Taipei street names and tone marks

Here’s another in my series on official signage in the Taipei area.

Taipei has more than 630 different street names. Although none of these are homophonous, five pairs of names should have tone marks added to the Hanyu Pinyin so that the names will be easily distinguished from one another.

But whoever makes the signs should be especially careful because the only official signage with tone marks I’ve seen in the Taipei area has been ugly and inept. (But those signs were in Taipei County, not Taipei City.)

Chinese characters Pinyin and English mix
??? J?nghuá St.
??? J?nghuà St.
??? Tóng’?n St.
??? T?ng’?n St.
??? Wànqìng St.
??? Wànq?ng St.
??? W?cháng St.
??? W?ch?ng St.
??? Xiàngyáng Rd.
??? Xi?ngyáng Rd.

Note the use of an apostrophe in “Tong’an.” For more on this, see ‘Hot-Milk Road’ and other street-name errors.

For a related entry, see Taipei street names and the monosyllabic myth.

5 thoughts on “Taipei street names and tone marks

  1. Tones would certainly help, and I’m certainly sympathetic to the need for *standardized* Hanyu pinyin on street signs in Taipei, but I’m skeptical as to how much of a problem this is. Several other streets in Boston have the same name as the street I live on. How do people deal with this? By saying *which* one – cross streets, zip codes, landmarks, etc. Do any of these streets that you list exist nearby each other or intersect? Does the post office find it difficult to deliver mail to these streets?

  2. I agree that the lack of tone marks is not a real problem in most cases. (Indeed, I don’t think many tone marks are particularly necessary in most extended Pinyin texts because the so-called homonym problem is largely a myth. After all, largely toneless texts worked fine in Sin Wenz well before today’s standardization.) Context helps a great deal, as does frequency of use. No listener, for example, is going to be confused about which Wuchang Jie in Taipei is the right one for meeting someone to see a movie. And so if one street is much better known that its near match, the former could be presented without tones and the latter with them.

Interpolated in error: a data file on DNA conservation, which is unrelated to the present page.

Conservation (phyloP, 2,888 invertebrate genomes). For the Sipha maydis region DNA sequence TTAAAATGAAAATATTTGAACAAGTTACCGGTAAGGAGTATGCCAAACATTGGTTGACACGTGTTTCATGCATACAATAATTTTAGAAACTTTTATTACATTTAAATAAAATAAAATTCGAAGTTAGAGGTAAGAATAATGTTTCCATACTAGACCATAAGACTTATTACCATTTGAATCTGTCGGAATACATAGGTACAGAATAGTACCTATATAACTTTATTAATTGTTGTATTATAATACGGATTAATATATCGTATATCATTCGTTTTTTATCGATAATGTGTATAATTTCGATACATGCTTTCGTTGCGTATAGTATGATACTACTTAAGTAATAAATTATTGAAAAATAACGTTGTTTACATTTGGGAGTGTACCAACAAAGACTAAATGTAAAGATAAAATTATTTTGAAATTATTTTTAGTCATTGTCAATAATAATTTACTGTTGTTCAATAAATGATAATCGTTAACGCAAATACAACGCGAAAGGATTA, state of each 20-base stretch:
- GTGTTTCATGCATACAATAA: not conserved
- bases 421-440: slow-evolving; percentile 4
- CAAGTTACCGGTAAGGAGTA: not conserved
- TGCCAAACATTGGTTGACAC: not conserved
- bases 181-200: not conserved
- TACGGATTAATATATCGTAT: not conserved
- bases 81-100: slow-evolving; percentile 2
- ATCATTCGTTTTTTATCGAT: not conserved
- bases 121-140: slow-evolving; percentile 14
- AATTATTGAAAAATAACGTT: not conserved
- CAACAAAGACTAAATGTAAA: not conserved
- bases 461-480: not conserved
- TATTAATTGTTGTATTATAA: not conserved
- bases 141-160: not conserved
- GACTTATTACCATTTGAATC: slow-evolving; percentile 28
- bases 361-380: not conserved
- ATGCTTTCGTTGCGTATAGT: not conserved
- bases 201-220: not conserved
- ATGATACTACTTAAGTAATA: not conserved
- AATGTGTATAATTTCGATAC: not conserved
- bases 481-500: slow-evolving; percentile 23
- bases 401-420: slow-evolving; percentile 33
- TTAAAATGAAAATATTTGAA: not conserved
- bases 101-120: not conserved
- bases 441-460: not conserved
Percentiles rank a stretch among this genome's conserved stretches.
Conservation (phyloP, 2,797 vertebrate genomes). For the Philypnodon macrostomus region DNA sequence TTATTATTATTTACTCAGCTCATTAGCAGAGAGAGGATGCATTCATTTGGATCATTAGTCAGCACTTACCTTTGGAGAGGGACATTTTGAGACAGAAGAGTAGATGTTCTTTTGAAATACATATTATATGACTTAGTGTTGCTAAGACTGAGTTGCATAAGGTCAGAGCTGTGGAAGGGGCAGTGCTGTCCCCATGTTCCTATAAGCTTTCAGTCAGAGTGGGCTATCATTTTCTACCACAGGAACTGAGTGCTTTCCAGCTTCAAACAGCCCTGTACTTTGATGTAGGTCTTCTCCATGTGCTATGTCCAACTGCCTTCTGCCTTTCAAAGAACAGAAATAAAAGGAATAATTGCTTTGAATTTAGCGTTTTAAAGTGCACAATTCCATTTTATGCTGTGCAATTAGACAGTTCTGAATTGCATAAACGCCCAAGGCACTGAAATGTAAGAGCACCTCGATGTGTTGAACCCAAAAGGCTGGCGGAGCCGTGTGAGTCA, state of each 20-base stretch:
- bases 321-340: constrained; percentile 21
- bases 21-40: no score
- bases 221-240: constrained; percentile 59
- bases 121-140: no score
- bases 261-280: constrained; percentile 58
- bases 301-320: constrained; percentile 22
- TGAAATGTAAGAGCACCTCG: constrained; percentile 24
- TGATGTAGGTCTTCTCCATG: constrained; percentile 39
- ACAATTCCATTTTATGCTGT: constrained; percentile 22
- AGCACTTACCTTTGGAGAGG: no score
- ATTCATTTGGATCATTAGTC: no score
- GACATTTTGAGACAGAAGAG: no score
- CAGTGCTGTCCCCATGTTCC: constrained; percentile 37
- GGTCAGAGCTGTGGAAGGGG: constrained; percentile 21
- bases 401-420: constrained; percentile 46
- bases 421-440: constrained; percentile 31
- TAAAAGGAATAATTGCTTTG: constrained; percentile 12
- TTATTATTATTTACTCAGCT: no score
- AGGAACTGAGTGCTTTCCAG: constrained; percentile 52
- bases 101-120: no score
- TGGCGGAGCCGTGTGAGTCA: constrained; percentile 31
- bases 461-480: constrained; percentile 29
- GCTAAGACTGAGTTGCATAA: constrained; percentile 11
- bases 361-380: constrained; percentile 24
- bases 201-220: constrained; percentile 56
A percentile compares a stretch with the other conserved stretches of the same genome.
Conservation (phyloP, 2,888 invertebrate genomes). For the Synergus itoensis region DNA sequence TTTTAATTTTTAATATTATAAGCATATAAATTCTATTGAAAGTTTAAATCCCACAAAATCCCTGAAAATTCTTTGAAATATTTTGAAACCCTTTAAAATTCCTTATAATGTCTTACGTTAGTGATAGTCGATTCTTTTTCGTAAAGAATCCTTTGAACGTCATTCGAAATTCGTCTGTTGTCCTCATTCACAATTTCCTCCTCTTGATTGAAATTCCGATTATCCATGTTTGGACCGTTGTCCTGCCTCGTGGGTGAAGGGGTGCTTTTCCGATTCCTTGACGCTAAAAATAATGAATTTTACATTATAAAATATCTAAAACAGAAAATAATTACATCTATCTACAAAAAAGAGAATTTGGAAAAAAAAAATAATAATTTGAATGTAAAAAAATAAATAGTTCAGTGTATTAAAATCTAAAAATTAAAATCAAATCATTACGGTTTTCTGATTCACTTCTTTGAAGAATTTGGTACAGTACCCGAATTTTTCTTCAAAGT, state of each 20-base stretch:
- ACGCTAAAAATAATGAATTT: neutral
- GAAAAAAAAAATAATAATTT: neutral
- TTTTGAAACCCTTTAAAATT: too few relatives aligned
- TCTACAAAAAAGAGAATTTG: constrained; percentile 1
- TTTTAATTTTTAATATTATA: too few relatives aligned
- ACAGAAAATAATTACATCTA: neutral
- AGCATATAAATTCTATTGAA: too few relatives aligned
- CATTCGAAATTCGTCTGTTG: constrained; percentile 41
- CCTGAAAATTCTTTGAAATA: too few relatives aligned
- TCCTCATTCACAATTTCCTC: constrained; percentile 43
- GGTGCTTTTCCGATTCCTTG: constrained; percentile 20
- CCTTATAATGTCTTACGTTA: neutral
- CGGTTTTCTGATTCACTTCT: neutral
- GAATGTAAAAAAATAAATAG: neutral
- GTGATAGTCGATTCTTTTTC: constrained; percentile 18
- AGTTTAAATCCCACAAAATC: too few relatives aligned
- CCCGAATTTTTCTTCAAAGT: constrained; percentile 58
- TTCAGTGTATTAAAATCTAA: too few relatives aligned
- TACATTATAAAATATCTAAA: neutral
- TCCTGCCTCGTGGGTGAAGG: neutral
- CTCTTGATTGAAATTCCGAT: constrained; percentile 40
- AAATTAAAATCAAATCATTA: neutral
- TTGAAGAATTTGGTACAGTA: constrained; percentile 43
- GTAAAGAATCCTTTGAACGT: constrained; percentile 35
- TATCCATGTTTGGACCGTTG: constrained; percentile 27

For more on a related issue, though, see Shanghai to rename streets, eliminating duplicates.

    As for the postal service, well, it has its problems. In large part out of frustration with uncertainties and slowness in mail delivery because of Taiwan’s romanization mess, the European Chamber of Commerce pushed the Taiwan government into greater promotion of five-digit rather than three-digit postal codes, the longer numbers being sufficiently precise that most misspellings and variants can be overcome without too much trouble.

  3. I was under the impression that to necessitate an apostrophe there had to be a case in which two readings were possible, such as ren-ai/re-nai or xian/xi’an. “Tongan” could only be “tong’an” as “ton” is not valid pinyin.

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